The UK has witnessed a seismic change in the way people work throughout early 2020, the biggest change being undoubtedly the huge leap in the numbers of people working from home. According to the Office of National Statistics, in 2019 only 30% of employees worked from home, yet as a direct result of the Covid-19 pandemic, this is predicted to rise to at least 50% of the UK workforce throughout 2020. 
One of the biggest changes for workplaces is the need for online conference and video conferencing calls and software. There is no doubt that being able to connect remotely to our work colleagues is essential if we are to maintain the momentum and energy that come with working in physical offices and buildings.
The boom in conference calling
Businesses are already familiar with conference calls for occasional meetings, client briefings and training. The Covid-19 crisis, however, will take the reliance upon conferencing software to another level. No longer will it simply be the odd meeting that will be conducted in this way; now the majority of business will take place over video calls and emails. The role of IT security just took on a whole new dimension and it is essential that businesses are not only prepared to provide safe and secure systems in the office, they must also implement ways to ensure the whole workforce complies and follows suit.
The pandemic has catapulted once small conferencing software suites into multi-national business channels. Zoom and Facebook live are in direct competition and Zoom has seen an increase in active daily usage to 300 million users. 
Data is knowledge and power
The huge popularity of Zoom, Facebook and other video-conferencing software packages has revealed a vulnerability in the system. According to the Fox news channel in the US, ‘hacked zoom accounts are being sold on the dark web in the thousands’. The huge spike in demand recently revealed vulnerabilities in the software which were not apparent before. Business meetings have been interrupted as hackers join calls and listen in to business meetings and potentially sensitive information.
Data ownership and dissemination is now big business. As companies become ever more stringent as to what data they keep and what they share due to stricter GDPR rules, this has effectively given data a whole new value. Anyone with an unscrupulous desire to access and distribute data can earn a lot of money. The data can be used by businesses and individuals to sell their products and heavily market themselves.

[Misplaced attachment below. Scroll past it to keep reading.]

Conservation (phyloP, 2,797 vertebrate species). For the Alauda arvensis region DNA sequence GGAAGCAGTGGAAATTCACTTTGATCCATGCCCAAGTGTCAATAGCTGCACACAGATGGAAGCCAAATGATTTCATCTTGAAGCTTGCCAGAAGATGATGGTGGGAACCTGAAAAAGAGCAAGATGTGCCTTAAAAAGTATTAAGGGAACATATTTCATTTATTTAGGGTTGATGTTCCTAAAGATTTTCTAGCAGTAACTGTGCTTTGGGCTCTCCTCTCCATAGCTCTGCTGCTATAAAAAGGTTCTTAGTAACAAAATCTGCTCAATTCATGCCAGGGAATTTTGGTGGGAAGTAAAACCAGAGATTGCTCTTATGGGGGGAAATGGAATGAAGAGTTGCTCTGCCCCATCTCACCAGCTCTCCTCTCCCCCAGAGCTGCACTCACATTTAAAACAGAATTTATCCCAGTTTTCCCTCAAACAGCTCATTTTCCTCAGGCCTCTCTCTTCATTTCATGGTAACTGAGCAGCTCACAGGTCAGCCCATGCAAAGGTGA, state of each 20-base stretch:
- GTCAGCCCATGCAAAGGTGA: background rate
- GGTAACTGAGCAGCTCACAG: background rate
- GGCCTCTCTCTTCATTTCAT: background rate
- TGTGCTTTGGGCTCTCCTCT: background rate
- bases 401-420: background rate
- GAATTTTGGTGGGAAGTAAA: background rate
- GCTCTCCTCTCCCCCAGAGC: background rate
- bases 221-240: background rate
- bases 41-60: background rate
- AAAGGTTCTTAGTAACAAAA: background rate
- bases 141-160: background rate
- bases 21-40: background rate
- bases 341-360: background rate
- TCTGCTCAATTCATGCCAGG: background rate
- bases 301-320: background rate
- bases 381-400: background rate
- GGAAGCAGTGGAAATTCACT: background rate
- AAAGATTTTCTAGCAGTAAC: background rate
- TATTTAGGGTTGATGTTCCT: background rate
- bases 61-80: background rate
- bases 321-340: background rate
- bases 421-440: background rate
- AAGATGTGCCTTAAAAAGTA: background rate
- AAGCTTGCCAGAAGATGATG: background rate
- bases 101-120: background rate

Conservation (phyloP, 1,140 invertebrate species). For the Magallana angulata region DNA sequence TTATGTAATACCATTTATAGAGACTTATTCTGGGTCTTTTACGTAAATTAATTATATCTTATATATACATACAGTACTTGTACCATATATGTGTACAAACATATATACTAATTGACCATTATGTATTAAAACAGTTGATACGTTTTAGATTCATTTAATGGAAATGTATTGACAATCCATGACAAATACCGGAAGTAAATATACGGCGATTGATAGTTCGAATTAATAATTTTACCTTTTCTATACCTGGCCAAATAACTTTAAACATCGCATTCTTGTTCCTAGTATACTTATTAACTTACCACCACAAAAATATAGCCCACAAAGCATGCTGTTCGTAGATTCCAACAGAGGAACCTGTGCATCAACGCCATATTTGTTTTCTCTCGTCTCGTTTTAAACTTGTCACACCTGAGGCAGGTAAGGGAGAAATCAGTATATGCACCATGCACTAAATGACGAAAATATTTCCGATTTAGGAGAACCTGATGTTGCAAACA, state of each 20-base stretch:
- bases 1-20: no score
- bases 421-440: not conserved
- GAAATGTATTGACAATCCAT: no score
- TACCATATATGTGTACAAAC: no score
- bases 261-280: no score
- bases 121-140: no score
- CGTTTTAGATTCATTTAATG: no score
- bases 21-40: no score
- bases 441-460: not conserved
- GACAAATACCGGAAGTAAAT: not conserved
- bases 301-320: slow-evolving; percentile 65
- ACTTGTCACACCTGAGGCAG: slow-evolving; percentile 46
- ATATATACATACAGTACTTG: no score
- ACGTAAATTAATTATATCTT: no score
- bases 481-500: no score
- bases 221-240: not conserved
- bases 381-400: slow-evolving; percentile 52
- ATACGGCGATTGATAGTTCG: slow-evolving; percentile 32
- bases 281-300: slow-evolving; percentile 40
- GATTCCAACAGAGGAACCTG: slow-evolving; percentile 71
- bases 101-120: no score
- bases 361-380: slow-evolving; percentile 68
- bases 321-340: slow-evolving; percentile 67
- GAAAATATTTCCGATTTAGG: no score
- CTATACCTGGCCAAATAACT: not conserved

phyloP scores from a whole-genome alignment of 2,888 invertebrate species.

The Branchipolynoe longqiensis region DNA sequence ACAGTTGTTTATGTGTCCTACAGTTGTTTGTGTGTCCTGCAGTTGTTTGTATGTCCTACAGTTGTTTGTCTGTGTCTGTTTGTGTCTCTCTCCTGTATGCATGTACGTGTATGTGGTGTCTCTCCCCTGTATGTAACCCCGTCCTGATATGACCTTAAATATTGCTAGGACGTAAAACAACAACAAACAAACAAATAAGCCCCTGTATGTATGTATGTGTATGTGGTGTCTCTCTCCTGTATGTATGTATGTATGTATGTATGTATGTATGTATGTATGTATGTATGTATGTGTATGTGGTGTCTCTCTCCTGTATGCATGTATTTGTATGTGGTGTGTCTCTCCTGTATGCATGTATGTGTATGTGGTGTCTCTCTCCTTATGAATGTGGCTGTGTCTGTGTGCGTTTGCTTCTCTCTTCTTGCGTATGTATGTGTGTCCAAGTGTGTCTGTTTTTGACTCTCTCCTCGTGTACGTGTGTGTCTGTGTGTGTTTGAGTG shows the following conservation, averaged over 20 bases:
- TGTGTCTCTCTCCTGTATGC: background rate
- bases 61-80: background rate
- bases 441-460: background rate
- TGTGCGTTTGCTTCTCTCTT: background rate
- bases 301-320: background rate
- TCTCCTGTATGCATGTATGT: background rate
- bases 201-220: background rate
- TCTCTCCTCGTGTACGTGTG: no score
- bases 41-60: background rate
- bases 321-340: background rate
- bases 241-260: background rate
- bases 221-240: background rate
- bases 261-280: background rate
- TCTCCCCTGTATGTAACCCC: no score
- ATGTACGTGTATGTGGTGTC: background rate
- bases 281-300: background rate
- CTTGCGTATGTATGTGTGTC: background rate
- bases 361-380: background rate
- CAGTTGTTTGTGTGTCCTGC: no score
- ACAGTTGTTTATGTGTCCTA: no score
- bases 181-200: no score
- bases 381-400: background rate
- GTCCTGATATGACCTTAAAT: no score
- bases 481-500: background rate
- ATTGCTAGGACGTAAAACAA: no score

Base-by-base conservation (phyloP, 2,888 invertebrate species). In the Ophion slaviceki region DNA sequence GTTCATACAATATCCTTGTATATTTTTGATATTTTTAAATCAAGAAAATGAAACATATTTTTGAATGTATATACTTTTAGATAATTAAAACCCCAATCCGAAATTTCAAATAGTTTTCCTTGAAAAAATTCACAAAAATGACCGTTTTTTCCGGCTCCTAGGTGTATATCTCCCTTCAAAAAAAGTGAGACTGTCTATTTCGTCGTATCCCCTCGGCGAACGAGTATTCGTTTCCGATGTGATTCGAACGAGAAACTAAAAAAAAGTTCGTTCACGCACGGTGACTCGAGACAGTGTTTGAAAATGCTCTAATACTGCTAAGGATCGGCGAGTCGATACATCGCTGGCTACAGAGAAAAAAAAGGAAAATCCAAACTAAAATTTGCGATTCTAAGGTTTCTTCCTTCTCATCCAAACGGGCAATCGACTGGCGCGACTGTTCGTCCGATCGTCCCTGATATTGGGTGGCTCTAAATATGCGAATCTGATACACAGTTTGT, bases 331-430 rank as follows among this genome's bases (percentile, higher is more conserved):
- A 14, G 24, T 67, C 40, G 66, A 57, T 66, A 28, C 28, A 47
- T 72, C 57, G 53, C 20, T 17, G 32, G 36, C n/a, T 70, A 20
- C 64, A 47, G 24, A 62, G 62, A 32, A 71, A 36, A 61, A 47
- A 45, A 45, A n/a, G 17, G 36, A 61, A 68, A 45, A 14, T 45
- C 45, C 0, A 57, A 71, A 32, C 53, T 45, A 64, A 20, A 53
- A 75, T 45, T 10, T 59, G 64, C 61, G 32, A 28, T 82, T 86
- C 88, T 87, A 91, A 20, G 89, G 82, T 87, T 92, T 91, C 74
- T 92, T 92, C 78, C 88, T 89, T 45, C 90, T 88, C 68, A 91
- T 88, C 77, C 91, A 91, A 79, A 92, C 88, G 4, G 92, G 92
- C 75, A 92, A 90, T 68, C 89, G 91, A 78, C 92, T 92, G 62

Businesses need to put IT security at the top of the agenda
As the world acclimatises to the ‘new normal’, business leaders must look forward. They need to plan for a workplace where only half or even fewer of their employees will be on site. Giving employees access to the company network and video conferencing facilities will need to be heavily risk assessed. Companies must implement rules and provide guidance to their employees as to how they should and shouldn’t connect, which email systems they should use, and more importantly, which video-conferencing software they advocate.
Investment in technology for home workers should be the job of the employer, but more importantly, investment in clear guidance, processes and disciplinary procedures should also be clearly laid out. The sooner employers create a new working infrastructure with stringent rules and regulations regarding what should and should not be done from home, the sooner businesses can start to function again and the wheels of industry can once again begin to turn.
If you are worried about security for employees working remotely or need to set up remote working for your business quickly then give Cloudworks a call. We are specialists in cyber-security, cloud technologies and support. In addition, we continuously monitor our clients IT cloud infrastructure to ensure they are secure and protected against the latest threats. Give us a call to find out more and we will find the best strategy and solution to fit your business.
Call us on 0115 824 8244 or email firstname.lastname@example.org